So, I walk the line on this one. While I generally condone piracy less and less–especially when there is a “legitimate” alternative (Netflix, Hulu) available–I recognize that it’s the “career pirates” that really cause a problem in the system. That being said, I’m a long-time fan of XBMC and Kodi (as one can tell by reading my blog), so I’m inclined to agree with the Team on here. Kodi is very powerful software, and like any open-source project, can be exploited for nefarious purposes against those who likely don’t know better.
I appreciate the Team’s response here, slathered in the libertarian ethos that defines the Hacker Ethic. The message is clear: Kodi does not enable media piracy any more than an iPhone enables terrorism. It is merely a platform that can be infinitely expanded upon for reasons both legitimate and illicit. I, personally, would love to see an official Netflix, Hulu, or Crackle plugin, but that will never happen if the powers-that-be see Kodi as a gateway to piracy.
I write my how-to articles on Kodi both for personal reference and as a resource to those who may be reluctant to dive head-first into such a project without someone to hold their hand. Project Magnavox is a labour of love, but it’s also a prototype determine the best way to build a robust all-in-one entertainment solution for the average consumer. The more I can help the average consumer cut the cord, the more I feel like I can help effect fundamental change in the way media is distributed and consumed–dragging the consumer away from the “cable monster” and into the wild blue yonder of Freedom. The pirates that seek only to make a quick buck by shilling these half-assed “Kodi boxes” are only biting the hand that feeds them as consumers looking for a cheap alternative to Big Cable get burned and the name Kodi leaves a sour taste in their collective mouths.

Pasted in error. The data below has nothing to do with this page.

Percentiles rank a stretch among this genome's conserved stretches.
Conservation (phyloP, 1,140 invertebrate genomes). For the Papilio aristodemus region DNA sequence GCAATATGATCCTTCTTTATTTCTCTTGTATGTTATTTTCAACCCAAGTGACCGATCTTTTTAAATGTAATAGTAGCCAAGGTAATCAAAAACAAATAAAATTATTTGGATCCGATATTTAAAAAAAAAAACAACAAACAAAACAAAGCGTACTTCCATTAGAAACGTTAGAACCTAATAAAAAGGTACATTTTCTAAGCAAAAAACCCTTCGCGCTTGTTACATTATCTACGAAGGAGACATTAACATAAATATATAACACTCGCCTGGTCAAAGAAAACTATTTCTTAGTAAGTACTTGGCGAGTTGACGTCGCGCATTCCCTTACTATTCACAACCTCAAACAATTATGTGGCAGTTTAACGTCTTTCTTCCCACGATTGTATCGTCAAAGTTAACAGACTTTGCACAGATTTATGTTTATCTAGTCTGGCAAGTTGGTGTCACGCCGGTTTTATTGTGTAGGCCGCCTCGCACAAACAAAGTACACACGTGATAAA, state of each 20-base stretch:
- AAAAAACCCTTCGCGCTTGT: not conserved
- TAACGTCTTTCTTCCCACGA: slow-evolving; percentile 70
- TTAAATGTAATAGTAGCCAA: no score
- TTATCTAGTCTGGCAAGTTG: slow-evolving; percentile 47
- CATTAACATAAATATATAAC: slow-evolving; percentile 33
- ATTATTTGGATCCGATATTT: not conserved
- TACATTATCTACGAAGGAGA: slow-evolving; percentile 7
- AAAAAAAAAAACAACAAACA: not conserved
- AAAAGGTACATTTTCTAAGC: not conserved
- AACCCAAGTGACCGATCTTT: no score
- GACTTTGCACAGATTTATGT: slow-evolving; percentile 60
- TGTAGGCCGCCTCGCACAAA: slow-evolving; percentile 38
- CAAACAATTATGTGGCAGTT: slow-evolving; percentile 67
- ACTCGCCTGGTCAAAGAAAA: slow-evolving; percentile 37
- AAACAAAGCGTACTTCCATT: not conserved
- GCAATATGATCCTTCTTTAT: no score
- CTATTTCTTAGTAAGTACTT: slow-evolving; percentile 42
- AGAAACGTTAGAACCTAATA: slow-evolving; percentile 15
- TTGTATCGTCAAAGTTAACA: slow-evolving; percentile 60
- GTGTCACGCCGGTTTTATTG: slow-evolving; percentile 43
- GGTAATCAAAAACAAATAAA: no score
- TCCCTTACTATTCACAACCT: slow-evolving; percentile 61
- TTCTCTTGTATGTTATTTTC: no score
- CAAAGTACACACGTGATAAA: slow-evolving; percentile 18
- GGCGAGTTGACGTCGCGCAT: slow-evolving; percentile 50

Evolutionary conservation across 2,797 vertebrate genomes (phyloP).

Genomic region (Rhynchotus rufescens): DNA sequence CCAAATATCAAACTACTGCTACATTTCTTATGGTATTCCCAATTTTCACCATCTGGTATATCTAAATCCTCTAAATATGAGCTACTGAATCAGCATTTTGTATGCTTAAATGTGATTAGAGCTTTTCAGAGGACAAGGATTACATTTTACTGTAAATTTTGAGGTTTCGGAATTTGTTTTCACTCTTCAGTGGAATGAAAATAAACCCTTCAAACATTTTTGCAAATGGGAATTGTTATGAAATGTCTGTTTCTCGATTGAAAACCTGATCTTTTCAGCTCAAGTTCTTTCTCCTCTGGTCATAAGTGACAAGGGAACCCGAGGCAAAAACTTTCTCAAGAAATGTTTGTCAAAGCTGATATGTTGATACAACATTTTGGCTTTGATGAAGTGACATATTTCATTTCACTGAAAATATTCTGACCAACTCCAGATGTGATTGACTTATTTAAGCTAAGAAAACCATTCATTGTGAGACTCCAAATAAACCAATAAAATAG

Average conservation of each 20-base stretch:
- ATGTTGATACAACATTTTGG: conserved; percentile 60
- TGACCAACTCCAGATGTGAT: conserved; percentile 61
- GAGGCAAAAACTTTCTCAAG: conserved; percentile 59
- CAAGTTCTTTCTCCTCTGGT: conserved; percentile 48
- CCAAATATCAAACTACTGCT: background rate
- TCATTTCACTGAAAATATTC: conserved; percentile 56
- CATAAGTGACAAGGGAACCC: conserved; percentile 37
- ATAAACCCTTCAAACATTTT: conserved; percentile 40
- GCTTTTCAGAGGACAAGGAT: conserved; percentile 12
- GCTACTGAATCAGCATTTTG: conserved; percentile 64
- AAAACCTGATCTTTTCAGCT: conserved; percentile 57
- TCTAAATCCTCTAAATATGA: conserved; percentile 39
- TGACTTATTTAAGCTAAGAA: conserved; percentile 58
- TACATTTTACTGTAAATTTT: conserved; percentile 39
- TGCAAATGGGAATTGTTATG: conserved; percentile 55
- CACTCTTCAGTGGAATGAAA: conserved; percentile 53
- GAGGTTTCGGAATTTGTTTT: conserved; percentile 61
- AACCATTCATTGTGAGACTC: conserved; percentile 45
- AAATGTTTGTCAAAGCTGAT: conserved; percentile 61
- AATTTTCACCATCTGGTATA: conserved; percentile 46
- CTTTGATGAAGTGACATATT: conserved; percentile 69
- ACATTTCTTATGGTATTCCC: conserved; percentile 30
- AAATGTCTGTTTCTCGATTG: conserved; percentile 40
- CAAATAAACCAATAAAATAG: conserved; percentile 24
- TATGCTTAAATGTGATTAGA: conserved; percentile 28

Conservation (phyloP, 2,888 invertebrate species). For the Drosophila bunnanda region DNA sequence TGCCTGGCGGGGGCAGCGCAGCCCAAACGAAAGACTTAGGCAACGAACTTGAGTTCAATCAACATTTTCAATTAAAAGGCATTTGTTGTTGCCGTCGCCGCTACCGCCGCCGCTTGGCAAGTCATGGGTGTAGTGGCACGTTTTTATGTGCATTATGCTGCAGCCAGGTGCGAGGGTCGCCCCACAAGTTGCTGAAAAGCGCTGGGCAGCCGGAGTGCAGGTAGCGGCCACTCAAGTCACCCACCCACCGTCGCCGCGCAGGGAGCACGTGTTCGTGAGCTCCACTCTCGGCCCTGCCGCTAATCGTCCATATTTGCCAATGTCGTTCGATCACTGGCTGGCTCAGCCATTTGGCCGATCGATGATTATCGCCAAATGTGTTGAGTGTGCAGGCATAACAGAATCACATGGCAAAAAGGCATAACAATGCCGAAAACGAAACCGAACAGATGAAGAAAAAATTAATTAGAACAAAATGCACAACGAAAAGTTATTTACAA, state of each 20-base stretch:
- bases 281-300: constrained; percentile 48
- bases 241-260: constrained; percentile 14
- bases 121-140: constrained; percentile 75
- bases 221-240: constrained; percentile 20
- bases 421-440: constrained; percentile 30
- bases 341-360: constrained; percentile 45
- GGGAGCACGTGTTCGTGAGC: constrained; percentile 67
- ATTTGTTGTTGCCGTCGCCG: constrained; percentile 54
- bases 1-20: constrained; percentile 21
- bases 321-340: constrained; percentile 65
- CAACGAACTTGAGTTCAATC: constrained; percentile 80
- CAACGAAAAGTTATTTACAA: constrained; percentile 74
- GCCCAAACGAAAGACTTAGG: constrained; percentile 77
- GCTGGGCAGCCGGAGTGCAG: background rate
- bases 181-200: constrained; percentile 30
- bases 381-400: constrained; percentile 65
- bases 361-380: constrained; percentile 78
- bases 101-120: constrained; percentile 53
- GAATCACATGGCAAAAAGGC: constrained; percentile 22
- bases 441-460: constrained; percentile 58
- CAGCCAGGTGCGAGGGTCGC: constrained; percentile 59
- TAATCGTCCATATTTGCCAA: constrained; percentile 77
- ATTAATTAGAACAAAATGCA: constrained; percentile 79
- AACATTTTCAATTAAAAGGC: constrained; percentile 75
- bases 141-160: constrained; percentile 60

I’m not an official developer for Kodi, but I feel like I am part of the team. I don’t actively participate in the fora, but I try my best to parse the mountain of information therein and present it in a format that is less intimidating to the average idiot. I have loved Kodi since I started using it sometime around 2006 (when it was still called “Xbox Media Center”), and I will fight to defend its good name to the bitter end!
Over the past few years it’s become clear that many users have been watching pirated content using unofficial and unsupported add-ons that frequently break, and they are installing add-on repositories whose trustworthiness is questionable, leaving themselves open to numerous security exploits.